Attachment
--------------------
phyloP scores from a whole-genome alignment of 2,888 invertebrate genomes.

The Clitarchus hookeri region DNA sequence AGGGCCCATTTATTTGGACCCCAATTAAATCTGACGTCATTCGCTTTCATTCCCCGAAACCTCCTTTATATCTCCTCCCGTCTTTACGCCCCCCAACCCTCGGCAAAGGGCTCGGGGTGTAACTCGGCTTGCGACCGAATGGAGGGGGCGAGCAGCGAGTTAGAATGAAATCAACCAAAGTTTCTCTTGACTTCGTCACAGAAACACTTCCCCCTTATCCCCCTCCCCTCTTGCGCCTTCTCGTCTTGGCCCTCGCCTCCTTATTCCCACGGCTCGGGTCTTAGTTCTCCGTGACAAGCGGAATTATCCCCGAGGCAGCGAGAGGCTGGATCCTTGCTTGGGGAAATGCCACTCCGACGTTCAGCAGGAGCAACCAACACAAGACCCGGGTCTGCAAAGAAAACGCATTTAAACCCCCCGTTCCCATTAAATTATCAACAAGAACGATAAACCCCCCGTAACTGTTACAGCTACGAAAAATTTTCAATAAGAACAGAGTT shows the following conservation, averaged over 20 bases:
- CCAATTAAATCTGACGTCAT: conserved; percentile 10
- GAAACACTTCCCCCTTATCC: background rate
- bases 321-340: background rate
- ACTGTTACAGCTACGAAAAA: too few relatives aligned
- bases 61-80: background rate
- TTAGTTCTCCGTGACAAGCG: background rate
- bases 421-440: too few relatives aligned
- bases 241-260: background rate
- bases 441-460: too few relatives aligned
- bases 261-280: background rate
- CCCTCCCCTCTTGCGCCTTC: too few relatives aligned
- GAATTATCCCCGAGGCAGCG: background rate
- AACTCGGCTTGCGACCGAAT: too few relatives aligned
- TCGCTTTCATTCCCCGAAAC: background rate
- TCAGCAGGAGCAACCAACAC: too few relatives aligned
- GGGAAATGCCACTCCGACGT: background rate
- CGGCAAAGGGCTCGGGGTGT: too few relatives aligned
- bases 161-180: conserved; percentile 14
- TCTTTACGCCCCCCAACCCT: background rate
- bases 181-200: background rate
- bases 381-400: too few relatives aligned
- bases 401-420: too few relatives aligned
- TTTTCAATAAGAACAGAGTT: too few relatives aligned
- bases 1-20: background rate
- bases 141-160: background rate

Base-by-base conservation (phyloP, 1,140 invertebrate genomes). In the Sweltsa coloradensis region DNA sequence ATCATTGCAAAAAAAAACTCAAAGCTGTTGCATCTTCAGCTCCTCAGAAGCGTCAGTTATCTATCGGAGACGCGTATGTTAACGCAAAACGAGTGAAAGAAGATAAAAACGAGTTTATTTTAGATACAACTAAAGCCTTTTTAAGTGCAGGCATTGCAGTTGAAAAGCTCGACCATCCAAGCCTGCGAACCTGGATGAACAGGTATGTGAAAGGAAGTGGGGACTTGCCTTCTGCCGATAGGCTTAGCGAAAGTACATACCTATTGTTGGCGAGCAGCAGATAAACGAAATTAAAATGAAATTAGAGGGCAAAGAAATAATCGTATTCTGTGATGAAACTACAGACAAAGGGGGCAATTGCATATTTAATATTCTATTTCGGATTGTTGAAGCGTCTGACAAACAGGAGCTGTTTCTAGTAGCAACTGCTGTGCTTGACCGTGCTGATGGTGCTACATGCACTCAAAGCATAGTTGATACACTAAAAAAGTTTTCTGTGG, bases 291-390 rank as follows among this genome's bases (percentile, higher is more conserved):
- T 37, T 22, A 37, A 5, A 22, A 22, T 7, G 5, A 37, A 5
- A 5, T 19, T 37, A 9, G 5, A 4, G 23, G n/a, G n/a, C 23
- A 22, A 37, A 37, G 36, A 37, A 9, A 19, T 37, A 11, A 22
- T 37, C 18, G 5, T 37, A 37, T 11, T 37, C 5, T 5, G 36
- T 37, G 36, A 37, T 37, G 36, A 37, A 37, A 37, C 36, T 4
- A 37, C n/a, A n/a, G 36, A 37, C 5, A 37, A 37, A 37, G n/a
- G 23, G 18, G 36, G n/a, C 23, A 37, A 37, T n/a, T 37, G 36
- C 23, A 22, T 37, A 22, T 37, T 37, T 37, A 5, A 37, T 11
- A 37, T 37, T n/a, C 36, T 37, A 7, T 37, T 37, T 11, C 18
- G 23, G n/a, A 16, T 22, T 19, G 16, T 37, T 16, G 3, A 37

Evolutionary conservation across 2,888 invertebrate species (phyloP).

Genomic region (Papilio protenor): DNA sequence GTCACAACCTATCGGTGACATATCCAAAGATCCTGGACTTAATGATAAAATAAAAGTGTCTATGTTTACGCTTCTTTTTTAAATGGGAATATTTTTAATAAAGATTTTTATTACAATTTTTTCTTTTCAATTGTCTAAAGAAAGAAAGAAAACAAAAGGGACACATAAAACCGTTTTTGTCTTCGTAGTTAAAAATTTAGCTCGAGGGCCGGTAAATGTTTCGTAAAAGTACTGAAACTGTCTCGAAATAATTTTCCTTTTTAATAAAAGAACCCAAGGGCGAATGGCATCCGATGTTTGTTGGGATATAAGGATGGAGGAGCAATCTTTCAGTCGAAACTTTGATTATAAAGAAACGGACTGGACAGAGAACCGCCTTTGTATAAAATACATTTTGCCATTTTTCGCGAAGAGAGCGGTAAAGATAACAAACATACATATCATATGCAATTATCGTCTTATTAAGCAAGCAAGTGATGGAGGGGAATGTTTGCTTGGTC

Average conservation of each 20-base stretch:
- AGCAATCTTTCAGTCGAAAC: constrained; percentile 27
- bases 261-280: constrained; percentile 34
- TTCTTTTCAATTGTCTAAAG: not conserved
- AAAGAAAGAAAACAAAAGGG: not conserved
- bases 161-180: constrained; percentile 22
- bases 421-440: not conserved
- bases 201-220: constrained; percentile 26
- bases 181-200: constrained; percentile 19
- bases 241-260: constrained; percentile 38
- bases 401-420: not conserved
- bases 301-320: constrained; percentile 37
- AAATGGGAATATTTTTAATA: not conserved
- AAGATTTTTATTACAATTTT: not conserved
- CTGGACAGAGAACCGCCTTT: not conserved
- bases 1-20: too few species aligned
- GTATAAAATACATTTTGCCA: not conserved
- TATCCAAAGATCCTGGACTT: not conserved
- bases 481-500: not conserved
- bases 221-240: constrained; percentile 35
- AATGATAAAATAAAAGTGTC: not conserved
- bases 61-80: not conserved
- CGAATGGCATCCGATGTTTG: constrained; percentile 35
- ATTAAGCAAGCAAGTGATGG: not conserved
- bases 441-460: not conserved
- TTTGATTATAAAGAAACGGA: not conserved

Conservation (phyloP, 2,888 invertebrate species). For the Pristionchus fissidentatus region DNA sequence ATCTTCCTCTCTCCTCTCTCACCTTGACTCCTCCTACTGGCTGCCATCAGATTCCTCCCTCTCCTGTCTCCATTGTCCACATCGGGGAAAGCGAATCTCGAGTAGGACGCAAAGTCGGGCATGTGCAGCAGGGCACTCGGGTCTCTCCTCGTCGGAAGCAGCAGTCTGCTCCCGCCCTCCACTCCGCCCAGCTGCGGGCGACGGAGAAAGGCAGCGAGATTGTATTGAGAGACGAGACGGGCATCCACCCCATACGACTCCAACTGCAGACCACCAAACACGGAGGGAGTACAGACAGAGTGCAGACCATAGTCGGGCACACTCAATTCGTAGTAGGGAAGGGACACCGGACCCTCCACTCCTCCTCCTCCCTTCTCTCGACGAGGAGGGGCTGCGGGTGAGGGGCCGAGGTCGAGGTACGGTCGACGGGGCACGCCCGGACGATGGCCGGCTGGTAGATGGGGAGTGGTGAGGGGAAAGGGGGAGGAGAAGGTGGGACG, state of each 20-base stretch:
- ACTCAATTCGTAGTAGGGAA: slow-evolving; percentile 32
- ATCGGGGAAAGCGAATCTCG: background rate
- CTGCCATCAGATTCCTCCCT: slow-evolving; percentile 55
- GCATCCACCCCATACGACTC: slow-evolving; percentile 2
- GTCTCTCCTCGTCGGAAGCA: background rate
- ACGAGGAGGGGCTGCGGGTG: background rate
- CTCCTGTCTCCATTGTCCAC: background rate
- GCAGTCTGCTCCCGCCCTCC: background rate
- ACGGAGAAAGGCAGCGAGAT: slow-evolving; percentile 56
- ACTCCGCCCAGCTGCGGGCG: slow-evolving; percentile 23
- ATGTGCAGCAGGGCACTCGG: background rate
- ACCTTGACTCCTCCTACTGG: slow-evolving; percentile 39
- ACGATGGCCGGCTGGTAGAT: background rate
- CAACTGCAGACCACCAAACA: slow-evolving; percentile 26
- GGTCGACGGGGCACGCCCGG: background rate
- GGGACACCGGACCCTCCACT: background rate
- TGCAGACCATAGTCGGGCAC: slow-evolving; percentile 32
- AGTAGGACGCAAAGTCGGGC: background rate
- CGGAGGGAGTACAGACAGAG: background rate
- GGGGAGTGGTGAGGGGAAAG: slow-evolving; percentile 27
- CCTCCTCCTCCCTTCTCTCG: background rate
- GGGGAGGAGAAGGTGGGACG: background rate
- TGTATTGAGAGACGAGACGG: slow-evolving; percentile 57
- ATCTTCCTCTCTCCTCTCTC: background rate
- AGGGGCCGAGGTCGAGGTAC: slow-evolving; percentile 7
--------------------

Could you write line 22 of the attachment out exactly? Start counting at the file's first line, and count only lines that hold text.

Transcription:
- bases 181-200: background rate